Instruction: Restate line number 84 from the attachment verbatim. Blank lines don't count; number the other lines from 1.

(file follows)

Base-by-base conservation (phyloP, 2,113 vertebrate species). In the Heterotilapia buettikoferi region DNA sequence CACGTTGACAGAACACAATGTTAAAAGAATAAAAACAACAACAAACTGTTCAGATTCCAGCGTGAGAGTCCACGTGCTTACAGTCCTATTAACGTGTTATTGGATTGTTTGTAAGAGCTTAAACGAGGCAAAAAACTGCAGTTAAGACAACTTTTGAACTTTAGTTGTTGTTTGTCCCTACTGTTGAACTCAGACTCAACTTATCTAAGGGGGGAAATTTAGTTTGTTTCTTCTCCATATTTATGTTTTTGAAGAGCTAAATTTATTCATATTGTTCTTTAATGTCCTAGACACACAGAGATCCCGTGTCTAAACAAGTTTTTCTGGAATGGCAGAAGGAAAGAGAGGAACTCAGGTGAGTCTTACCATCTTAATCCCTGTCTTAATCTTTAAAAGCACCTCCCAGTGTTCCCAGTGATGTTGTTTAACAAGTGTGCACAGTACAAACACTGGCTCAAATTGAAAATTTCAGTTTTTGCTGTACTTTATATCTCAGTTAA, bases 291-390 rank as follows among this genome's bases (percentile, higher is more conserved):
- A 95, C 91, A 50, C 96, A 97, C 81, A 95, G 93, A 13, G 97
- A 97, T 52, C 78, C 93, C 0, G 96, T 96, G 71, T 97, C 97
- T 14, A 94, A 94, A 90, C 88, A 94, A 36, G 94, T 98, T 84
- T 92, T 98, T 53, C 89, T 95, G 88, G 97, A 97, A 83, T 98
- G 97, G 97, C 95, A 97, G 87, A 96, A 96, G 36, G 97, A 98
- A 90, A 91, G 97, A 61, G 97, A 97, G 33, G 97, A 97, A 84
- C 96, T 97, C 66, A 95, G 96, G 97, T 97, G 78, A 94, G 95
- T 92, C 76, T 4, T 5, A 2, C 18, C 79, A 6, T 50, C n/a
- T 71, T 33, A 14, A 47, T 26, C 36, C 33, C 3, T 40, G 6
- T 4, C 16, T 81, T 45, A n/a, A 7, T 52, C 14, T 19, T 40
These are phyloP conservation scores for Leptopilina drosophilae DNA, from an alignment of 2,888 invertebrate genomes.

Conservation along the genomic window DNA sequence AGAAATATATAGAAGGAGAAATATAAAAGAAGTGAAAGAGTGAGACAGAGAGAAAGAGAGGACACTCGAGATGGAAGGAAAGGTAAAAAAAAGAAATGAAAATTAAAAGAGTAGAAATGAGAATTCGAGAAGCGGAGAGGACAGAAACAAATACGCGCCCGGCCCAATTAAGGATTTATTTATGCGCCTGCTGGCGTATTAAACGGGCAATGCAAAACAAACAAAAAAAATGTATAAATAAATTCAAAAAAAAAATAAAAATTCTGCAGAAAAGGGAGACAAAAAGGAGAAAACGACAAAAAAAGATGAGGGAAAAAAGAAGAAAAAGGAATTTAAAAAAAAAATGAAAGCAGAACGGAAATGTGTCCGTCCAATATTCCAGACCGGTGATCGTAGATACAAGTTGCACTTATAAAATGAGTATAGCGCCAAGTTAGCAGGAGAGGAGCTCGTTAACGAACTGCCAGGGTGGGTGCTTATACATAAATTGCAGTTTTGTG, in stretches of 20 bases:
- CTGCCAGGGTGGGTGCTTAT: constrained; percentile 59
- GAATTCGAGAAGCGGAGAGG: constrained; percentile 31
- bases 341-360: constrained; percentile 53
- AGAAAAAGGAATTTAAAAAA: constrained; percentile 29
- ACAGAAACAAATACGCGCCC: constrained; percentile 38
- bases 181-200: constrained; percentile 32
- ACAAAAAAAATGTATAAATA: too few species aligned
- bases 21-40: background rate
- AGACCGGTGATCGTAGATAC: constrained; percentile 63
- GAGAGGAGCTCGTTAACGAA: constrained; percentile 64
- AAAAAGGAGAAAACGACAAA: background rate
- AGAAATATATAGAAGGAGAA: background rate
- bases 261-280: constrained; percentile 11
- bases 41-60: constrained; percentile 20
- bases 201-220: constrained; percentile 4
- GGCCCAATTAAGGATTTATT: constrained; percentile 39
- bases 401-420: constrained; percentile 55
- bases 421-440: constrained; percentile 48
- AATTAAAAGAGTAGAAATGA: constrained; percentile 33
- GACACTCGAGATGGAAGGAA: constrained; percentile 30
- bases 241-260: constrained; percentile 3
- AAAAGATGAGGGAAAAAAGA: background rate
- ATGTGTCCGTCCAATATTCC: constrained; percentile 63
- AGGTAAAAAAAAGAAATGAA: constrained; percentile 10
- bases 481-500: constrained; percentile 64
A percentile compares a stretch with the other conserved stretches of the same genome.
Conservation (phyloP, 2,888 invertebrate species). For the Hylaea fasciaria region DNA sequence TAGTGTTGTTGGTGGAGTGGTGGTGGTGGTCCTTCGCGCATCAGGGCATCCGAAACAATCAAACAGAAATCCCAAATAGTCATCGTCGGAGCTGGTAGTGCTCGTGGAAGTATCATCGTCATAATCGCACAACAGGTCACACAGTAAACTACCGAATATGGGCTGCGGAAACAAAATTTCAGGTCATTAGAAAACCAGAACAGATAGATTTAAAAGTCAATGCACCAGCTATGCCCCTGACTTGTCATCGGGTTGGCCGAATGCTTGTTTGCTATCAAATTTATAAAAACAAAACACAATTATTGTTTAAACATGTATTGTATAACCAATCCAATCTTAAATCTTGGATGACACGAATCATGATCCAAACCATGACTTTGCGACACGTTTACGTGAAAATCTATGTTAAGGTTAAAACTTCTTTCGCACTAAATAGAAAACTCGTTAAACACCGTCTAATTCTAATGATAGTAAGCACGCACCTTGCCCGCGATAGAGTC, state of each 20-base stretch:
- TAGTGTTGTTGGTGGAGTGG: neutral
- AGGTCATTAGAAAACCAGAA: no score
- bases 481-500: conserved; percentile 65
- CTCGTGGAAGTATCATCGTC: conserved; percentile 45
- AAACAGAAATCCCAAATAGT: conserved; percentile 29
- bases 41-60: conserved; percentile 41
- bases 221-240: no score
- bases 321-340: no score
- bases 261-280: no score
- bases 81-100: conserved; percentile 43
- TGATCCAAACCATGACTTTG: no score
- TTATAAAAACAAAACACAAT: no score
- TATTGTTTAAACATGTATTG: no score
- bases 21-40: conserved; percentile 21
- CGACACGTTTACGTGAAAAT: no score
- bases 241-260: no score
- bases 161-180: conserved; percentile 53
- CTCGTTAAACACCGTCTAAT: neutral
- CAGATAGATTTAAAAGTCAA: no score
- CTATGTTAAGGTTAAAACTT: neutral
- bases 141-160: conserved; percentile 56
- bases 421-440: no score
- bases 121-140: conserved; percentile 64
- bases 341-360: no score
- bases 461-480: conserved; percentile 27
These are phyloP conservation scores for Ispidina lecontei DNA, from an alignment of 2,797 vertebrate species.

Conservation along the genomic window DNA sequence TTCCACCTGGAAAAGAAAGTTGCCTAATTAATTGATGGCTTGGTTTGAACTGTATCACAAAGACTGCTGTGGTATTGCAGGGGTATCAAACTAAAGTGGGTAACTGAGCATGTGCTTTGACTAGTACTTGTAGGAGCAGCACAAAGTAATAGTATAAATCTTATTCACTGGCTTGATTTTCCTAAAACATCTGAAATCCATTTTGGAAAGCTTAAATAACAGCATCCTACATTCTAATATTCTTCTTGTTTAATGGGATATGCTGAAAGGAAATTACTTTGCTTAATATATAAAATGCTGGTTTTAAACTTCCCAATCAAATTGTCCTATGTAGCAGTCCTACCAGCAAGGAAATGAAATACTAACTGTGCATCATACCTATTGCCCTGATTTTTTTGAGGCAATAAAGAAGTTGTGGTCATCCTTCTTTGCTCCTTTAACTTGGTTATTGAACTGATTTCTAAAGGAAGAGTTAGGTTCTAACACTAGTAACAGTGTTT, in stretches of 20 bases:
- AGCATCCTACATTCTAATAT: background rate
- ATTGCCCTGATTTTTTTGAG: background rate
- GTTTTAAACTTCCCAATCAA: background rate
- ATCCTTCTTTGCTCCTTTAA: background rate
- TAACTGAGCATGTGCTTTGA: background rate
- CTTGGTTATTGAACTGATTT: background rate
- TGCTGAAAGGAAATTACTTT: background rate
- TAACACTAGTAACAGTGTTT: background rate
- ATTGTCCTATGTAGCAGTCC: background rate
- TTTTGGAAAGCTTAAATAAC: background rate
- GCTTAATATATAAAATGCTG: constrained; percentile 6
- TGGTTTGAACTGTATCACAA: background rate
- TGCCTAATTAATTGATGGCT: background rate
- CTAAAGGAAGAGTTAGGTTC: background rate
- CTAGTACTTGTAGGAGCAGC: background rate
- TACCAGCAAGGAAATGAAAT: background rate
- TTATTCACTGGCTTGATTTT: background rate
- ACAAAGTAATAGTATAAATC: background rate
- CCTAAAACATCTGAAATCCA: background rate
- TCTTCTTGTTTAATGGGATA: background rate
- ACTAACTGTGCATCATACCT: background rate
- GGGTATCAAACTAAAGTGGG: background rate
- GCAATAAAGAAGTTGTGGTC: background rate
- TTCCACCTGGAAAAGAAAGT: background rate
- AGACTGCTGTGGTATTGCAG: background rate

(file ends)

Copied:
- TTATTCACTGGCTTGATTTT: background rate